Waiting on God’s will
So David and Abishai went right into Saul’s camp and found him asleep, with his spear stuck in the ground beside his head. Abner and the soldiers were lying asleep around him. “God has surely handed your enemy over to you this time!” Abishai whispered to David. “Let me pin him to the ground with one thrust of the spear; I won’t need to strike twice!” “No!” David said. “Don’t kill him. For who can remain innocent after attacking the Lord’s anointed one? Surely the Lord will strike Saul down someday, or he will die of old age or in battle. The Lord forbid that I should kill the one he has anointed! 1 Samuel 26:7-11 There will be times that we will get tempted to take shortcuts to our destinations in life. We will find it easier to take matters trusting our resources rather than to wait for God’s will. David was confronted with this temptation several times. Though God appointed him to become the next king of Israel, he found himself on the run because he was being hunted by King Saul. King Saul got jealous when David became popular among the Israelites after he defeated Goliath. Samuel, who was God’s prophet, anointed David for he would succeed and be the next king of Israel (1 Sam. 16:12-13). David was willing to wait on God’s timing. He trusted God that He will fulfill His promise in His own time. Instead of getting distraught and frustrated because Saul would not stop pursuing him so he could kill him, David instead offered his prayer to God. “Now may the Lord value my life, even as I have valued yours today. May he rescue me from all my troubles” (v. 24). Though David was presented an opportunity to stop King Saul in a vulnerable position while he and his armies were sleeping in the tent, instead he commanded Abishai, one of David’s warriors, not to kill Saul. David refused to compromise his integrity. He was willing to listen and wait on God. Accomplishing God’s will in any manner other than the way God set was unthinkable. We will be confronted with this dilemma. There will be times that even our well-meaning friends will advise us to rush things out and take matters into our hands even if the action taken will disregard the will of God. You may be greatly tempted to take control of your situation, assuming the end will justify the means. Instead of doing this, learn from David’s example by asking God in prayer and trust His perfect timing. It is better to wait on God’s timing for His answer will not come a second too soon or too late. To learn how to wait on the Lord will help develop the character He wants to produce in our life. “For you know that when your faith is tested, your endurance has a chance to grow” (James 1:3).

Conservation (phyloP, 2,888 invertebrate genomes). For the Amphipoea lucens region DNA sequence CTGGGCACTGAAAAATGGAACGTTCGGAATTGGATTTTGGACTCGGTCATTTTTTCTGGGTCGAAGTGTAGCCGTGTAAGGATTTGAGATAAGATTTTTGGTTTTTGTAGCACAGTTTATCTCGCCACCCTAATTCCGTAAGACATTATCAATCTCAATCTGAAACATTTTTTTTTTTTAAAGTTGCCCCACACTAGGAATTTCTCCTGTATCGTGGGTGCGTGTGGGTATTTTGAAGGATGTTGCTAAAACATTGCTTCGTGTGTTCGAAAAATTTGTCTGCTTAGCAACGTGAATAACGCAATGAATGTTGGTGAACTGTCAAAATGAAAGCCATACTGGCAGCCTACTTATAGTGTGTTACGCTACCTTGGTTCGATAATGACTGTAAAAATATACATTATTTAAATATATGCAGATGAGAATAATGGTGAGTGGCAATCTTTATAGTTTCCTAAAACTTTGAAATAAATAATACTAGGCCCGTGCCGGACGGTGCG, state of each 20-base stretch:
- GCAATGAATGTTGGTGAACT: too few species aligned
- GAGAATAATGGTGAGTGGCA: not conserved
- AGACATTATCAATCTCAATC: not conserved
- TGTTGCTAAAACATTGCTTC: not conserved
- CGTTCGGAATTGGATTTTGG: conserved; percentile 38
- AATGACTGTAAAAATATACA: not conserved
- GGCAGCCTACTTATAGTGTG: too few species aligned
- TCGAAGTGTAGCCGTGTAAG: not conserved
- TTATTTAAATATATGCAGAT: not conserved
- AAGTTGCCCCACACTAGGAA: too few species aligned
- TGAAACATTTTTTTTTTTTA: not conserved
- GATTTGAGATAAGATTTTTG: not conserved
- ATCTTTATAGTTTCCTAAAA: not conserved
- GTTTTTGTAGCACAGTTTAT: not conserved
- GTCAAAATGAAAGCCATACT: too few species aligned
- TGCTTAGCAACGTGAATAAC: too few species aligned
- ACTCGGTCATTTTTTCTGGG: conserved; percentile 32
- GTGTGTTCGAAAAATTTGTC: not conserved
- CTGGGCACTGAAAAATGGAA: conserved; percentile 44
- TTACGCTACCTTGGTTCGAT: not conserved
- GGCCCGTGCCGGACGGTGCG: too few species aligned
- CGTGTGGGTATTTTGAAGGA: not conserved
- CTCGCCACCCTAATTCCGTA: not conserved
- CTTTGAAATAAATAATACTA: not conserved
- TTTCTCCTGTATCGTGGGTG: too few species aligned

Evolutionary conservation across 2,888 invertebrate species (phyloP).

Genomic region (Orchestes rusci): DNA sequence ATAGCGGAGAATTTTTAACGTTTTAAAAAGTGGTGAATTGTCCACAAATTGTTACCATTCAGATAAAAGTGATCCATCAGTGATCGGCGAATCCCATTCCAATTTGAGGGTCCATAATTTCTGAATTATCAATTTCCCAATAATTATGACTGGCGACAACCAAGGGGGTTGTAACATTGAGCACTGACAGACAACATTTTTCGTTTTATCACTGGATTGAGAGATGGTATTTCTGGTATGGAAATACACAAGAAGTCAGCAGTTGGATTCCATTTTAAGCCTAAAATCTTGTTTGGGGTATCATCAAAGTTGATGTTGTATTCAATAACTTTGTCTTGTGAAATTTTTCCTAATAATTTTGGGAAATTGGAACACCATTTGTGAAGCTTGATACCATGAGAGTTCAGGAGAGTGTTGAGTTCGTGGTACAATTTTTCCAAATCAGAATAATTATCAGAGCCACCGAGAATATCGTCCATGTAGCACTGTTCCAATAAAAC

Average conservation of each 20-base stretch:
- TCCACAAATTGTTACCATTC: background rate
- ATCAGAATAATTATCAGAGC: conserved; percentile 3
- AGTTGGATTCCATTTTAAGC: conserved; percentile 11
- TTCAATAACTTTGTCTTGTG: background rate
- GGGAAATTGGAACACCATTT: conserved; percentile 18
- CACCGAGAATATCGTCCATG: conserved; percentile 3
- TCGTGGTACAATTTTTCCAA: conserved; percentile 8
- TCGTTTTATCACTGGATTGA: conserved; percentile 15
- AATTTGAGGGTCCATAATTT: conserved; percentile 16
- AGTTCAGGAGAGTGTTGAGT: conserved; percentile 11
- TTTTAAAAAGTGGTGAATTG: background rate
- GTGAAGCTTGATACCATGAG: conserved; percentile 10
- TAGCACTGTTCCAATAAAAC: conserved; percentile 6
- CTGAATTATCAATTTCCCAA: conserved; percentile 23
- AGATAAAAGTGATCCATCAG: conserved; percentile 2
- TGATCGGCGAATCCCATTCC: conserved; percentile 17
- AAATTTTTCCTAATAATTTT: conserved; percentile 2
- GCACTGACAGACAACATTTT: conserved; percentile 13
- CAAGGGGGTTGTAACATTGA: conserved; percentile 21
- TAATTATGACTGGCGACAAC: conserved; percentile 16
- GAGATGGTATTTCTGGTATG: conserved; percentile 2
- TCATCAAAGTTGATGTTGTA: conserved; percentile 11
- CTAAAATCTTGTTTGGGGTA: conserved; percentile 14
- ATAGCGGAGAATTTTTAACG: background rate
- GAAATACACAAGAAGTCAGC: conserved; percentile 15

Noel De Guzman